Nuts & Chews

During Megan Carle’s three decades at Nike, she held various positions across Footwear, Apparel, Equipment and Golf. In 2016, after leaving Nike, Megan started writing and founded Carle Consulting LLC which provides strategic marketing and executive coaching to consumer products companies in need of cross functional partnership. Her writing led to a book about how she confronted corporate bullying with the unexpected tools of grief, loss and love. It is currently in the hands of a literary agent who is shopping it for publication.

When the demons get too close, I find the glossy white See’s box that glimmers distinctly in my trunk, among my high school trophies, clippings, and other memories. There she is, Mary See, prominently displayed on a 5-pound box. This one would have held “Nuts & Chews,” Grandpa Mike’s favorites that we gave him every Christmas and then proceeded to plow through without a care to our waistlines or teeth. As I pull the box out, I can still smell and taste the chocolate on my tongue.

On its lid, I’ve prominently identified the contents with a black Sharpie: “Grandpa Mike’s memories.” As I open the tattered box and read the first letter, the memories come flooding back. It’s the handwriting that gets me every time, heart to my throat. Mom’s beautiful, delicate handwriting. So many women of her generation share it, but I would know hers anywhere. I begin the familiar pilgrimage into her past, opening letters and cards, stack upon stack, to read a daughter’s loving words to her cherished “Daddy.”

She wrote her father every week—from her school days at Star of the Sea and then to college, at the University of Oregon, her first home with her new husband, a fun vacation and beyond, telling her most favorite “Daddy” of all the happenings of the life she is creating and building around her. A yellowed newspaper clipping from The Daily Astorian highlights, “Popular Newlywed Couple to Make Home in Eugene” and I read about my mom and dad’s wedding at St. Mary’s Catholic church, the reception that followed at the Astoria Golf & Country Club and that “the bride wore a gown of imported Swiss organdy that had a neckline of French Guipure lace.”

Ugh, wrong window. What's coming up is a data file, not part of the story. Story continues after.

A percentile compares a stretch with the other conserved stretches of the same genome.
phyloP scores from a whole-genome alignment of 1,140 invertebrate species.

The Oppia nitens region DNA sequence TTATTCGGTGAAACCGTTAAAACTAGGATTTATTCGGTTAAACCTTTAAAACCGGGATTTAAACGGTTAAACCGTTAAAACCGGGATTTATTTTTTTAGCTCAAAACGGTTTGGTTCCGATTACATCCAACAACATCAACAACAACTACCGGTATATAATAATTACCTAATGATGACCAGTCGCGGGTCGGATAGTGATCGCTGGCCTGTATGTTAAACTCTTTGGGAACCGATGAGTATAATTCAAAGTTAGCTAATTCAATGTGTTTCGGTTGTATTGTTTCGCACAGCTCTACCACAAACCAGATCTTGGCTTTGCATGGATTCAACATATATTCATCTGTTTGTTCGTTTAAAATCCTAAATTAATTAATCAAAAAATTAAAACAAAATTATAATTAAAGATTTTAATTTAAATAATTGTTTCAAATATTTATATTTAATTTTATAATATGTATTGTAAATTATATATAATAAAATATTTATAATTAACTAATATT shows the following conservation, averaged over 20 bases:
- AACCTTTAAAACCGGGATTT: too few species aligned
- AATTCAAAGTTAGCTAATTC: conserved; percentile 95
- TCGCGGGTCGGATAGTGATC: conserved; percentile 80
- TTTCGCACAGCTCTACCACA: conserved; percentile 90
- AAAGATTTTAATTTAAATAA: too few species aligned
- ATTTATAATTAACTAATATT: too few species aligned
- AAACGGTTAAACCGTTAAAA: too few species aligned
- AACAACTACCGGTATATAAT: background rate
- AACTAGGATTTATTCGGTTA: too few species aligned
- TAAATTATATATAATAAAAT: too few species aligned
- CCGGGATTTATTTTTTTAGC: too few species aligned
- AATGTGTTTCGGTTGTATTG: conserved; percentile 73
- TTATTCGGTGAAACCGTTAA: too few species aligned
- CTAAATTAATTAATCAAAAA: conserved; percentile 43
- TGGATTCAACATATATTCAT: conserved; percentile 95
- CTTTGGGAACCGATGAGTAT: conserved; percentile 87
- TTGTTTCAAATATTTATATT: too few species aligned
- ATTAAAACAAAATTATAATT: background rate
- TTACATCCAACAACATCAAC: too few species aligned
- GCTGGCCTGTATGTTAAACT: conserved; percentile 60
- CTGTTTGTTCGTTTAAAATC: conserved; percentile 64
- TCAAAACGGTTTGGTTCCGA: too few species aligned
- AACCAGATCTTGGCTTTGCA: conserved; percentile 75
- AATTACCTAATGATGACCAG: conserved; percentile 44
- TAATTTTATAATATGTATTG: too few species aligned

Father’s Day cards by the dozens scatter around me as I read to “the bestest Daddy ever,” always with the same theme: “It is impossible to tell you how much you mean to me. For 45 years, you have made me feel like the most special person in the world and that is the greatest gift a father can give a child. Thank you Daddy, I love you. Jackie”

As I read the letters and cards one-by-one, the memories of my own life return to me as I am introduced into her narrative, “Baby Megan…with her happy disposition.” I read of my brother, Neil’s, early academic achievements, “damn hair,” and, later, “turning 21 this May 18…enduring at the mill but think he longs for it to end,” writing of a time when my brother felt the need to take a break from college to work at a lumber mill in Molalla, Oregon, in order to make some money. In another letter, she shares more intimate news about the “good man” she married in Dave and how he is “busy fixing the roof” and “doing so well” during a particular basketball season.

She writes of our life, the smallest things. “Spent this last weekend doing some deep cleaning,” or “Quiet Sunday around here, in fact it seems like all the block is asleep…” I am transported back to a day in spring of 1983 as I read about her sharing the news of my scholarship to USC, “It is rewarding for Megan to have her scholarship recognized. I just stood there and got red faced and cried and laughed when I read the letter.”

The lump in my throat burns, yet I press on.

The letters tell me about her illness, one even detailing the medical terminology and timelines that she would never see. Mostly I can see the effects of her illness through handwriting that no longer looks like her own and words that are now jumbled, as the cancer lays claim to her brain.

As I get further through the box, the words start blurring together, as is always the case, and I find a heart shaped Valentine. The kind that is cut from a piece of heavy pink paper and, in that same iconic writing, I read: Want to be my Valentine, Dad? Love, Jackie Kay

Somehow, through location in the box or by fate, this precious keepsake has gotten its scotch taped backing stuck to the newspaper clipping that is her obituary. On second glance, it looks as if it were done intentionally by a father saying a final farewell to his one and only daughter, his favorite little letter writer, Jackie Kay.

Box emptied, I near the end of my dig as I carefully place the cards and delicate letters on yellowed paper neatly back into the box, stacking them in an order known only to me, re-reading a note here and there as I try desperately to propel myself back in time. I close my eyes and can see myself, a girl in curls, mostly covered by an Easter hat, wearing a hand-sewn yellow coat and dress, crouching beneath my apple tree, crocus peeking out of grass still brown from the cold Winter, chubby legs holding me steady as I hunt for Easter eggs. I am two years old as I hold up the pastel colored egg to my mom, who is beaming at me in her Jackie Kennedy inspired wool boucle suit.  I am seen. Both Mom and the tree above me envelope me in safety and comfort. I am loved. I haven’t a care in the world other than that delicate pastel blue Easter egg landing safely into my basket. I am complete.

When I open my eyes, I’m jolted back to the reality of my “memories in a box.” I put the lid on carefully and return it to its safe place until our next visit.

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